29. 29. 29aspects of the ancient Roman Empire that should be reckoned as positive factors for the birthand growth of the Christian faith: 1. The political unity of the Roman Empire did produce a certain economic and political stability, notwithstanding its many faults. This encouraged trade between large cities and regions. 2. The military and trade routes meant relatively easy access to large numbers of people (both by land and sea). 3. The universal use of Greek as a result of former conquests aided communication. 4. The cosmopolitan atmosphere of the Empire – mixed cultures – enabled easier cross-cultural evangelism e.g., Jews who were culturally Greek (Barnabus from Cyprus, Paul the Roman citizen) were able to bridge cultures. The political unity of the Roman Empire arose not only from the political order imposed bya vast bureacracy of Roman officials and numerous military garrisons spread over the entireancient civilized world, but from the fact that Roman officials encouraged local andinterprovincial industry and trade. Not only did the various Roman legates, tribunes, andgovernors encourage local crafts and all lucrative commerce, but under Roman supervisionmultitudes of foreign nations began to develop a sense of human unity under a universal law.Until this time (with the possible exception of the ancient Persians) no empire had created sucha since of the solidarity of mankind and so never before had any empire created an enviromentfavorable to reception of the Gospel. The truth of this assertion is intuitive because the Gospel(cf. Romans 3-8 ) itself declares the unity of the human race under Adam’s sin with its Divinepenalty and at the same time the Divine remedy for that sin in Christ. The salvation offered inthis message invites men from every tongue, nation, and race to become a part of one universalliving family, which is the Christian church, the Body of Christ. No ancient empire in either the East or West, not even that of Alexander the Great, hadgiven to men such a sense of their unity in a political organization. The Romans indeed believedthat their peculiar destiny was to establish a sense of political unity and order in the world. Theuniversal application of Roman law to all citizens within the empire was daily enforced uponboth native and foreign subjects and regular appeal was made to the impartial justice of Romancourts. This tradition of universal and impartial law grew out of the early Roman tradition inthe customs of the early monarchy. These principles had been codified in the historic Twelve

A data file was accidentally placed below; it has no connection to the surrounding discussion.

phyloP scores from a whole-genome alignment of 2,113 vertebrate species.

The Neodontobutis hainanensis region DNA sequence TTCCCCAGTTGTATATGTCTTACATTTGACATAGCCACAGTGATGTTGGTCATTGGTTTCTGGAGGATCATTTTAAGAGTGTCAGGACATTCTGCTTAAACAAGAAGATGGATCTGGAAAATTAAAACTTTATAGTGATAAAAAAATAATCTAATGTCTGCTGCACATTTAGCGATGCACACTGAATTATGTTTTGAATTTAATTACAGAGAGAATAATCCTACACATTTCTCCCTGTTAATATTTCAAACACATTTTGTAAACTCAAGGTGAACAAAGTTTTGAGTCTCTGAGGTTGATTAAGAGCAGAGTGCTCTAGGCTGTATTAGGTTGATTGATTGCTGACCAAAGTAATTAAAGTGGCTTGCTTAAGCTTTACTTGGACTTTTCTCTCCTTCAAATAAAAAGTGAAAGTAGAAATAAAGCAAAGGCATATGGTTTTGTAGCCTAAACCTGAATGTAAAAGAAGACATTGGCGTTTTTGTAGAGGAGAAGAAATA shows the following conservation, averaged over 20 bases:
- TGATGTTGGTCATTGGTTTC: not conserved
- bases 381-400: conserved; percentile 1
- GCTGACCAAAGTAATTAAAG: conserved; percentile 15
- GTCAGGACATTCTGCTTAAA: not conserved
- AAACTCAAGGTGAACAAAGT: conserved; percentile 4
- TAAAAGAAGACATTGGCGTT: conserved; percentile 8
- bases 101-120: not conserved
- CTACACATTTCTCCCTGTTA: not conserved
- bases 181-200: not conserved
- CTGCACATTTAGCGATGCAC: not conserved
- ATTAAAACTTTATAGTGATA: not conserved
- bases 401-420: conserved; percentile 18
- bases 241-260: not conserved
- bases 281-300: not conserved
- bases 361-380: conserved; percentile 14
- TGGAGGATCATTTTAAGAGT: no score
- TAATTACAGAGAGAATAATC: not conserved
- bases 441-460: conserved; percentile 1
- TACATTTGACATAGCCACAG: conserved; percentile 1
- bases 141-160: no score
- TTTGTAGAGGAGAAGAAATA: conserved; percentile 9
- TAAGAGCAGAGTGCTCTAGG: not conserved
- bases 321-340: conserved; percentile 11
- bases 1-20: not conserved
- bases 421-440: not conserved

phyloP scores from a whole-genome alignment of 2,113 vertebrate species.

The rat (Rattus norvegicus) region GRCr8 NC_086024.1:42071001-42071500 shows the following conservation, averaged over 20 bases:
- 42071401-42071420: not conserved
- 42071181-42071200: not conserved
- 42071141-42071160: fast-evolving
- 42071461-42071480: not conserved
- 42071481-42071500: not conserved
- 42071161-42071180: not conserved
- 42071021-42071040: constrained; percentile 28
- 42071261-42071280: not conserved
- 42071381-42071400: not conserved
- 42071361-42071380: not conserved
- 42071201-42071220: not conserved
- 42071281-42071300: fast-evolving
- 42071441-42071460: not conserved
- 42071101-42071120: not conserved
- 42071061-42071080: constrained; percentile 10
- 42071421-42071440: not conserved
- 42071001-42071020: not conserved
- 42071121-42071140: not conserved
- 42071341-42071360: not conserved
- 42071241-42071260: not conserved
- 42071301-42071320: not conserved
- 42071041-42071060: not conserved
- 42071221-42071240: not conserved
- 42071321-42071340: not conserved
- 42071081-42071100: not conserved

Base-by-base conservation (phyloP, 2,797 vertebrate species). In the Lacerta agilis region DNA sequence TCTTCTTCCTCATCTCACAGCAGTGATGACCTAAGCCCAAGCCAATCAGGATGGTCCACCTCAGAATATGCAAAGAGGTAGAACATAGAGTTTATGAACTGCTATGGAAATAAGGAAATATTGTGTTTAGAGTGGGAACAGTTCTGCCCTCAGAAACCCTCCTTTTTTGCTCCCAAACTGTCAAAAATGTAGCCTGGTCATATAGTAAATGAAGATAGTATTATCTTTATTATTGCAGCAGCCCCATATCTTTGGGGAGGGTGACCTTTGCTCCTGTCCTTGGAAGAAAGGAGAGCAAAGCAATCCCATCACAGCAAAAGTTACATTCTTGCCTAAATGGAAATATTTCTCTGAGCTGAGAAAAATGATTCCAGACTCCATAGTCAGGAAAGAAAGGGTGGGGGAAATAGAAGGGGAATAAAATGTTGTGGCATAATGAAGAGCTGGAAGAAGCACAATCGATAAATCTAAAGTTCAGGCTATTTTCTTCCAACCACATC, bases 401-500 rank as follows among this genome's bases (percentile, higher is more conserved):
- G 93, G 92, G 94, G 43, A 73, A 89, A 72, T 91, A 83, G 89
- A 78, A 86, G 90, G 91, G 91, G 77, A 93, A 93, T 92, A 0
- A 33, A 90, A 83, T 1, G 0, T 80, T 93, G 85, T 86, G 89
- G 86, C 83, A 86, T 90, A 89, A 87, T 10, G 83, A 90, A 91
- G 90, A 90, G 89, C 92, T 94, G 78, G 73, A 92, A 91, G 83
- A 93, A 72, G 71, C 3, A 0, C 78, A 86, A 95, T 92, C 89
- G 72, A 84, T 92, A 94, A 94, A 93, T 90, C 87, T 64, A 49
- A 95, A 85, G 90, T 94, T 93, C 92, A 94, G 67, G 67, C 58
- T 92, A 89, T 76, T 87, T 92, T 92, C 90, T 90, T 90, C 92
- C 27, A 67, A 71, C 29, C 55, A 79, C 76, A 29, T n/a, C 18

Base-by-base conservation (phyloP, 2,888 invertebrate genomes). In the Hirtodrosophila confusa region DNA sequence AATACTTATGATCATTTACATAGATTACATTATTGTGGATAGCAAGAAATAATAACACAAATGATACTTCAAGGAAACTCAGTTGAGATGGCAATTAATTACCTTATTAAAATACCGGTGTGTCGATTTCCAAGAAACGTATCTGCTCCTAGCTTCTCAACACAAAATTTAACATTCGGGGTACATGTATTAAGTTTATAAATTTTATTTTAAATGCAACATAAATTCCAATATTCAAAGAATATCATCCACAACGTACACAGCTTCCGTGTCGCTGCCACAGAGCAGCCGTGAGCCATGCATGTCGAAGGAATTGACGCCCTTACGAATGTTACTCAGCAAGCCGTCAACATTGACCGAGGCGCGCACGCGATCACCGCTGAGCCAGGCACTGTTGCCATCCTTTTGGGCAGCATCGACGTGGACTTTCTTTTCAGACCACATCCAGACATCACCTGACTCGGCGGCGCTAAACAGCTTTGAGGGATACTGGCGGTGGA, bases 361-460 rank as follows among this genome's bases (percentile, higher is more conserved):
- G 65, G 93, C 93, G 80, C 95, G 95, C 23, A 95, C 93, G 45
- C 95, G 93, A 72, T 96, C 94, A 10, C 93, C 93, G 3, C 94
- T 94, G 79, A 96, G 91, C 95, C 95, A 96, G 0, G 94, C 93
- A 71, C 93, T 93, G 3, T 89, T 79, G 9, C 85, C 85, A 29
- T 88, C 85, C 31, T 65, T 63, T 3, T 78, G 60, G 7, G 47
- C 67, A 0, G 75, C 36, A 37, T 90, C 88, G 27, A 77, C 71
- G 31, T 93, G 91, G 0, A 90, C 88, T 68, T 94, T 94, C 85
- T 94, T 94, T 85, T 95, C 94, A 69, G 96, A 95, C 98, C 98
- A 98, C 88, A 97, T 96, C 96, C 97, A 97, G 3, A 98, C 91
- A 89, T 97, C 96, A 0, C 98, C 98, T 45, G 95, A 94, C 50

30. 30. 30Tables, which became an essential part of every schoolboy’s education. As the Roman legionsconquered new territories, Roman governors and scholars quickly realized that the greatprinciples of Roman law were also part of the laws of the all the nations being joined to theempire. These local laws or traditions were incorporated into the Latin praetos peregrinus, thebureaucrat entrusted with duty of handling cases in which foreigners were involved. This newacquaintance with legal principles and systems of foreign nations enriched the Romanjurisprudence. This expansion of the law codes and principles of justice had a definitephilosophical impact on Roman thinkers. They reasoned that the early Greeks had been correctin their concept of a universal law whose principles were written into men’s nature (i.e.,conscience) and that aspirations of the heart were observable by right reason. 23 Another process which helped nurture this idea of unity was the extension of Romancitizenship to non-Romans. Ironically, this practice began shortly before the time of Christ andwas climaxed in 212 A.D. when Emperor Caracalla admitted all freemen into the privilege ofRoman citizenship. Since the Roman empire (e.g., Pax Romana) eventually included the wholeMediterranean world, this practically meant that all men were under one system of law andcitizens of one vast earthly kingdom. Imperfect as the practice of Roman law was, it did have anemphasis on the dignity of the individual and the notion of Roman citizenship implied theavailability of justice which fused men into a greater political unity even though they haddiverse racial and cultural histories. This helped to prepare men to understand that theuniversal Savior of sin came to remove the penalty of death from all and to admit one into thesociety of the redeemed. The Apostle Paul thus reminded the people of the church at Philippithat they were now members of the commonwealth of heaven through Jesus Christ (Philippians3:20). The common system of Roman law and order made free movement possible throughoutthe empire for most all of its citizens and its respected allies. Previous to the reign of CaesarAugustus (27 B.C. – A.D. 14) it would have been much more difficult for messengers of theGospel to travel the Mediterranean and even in the East, because the world was divided intosmall jealous kingdoms, isolated cities, and remote irascable tribes. With the extension of thePax Romana however, the empire was built and thus unity was created and stabilized for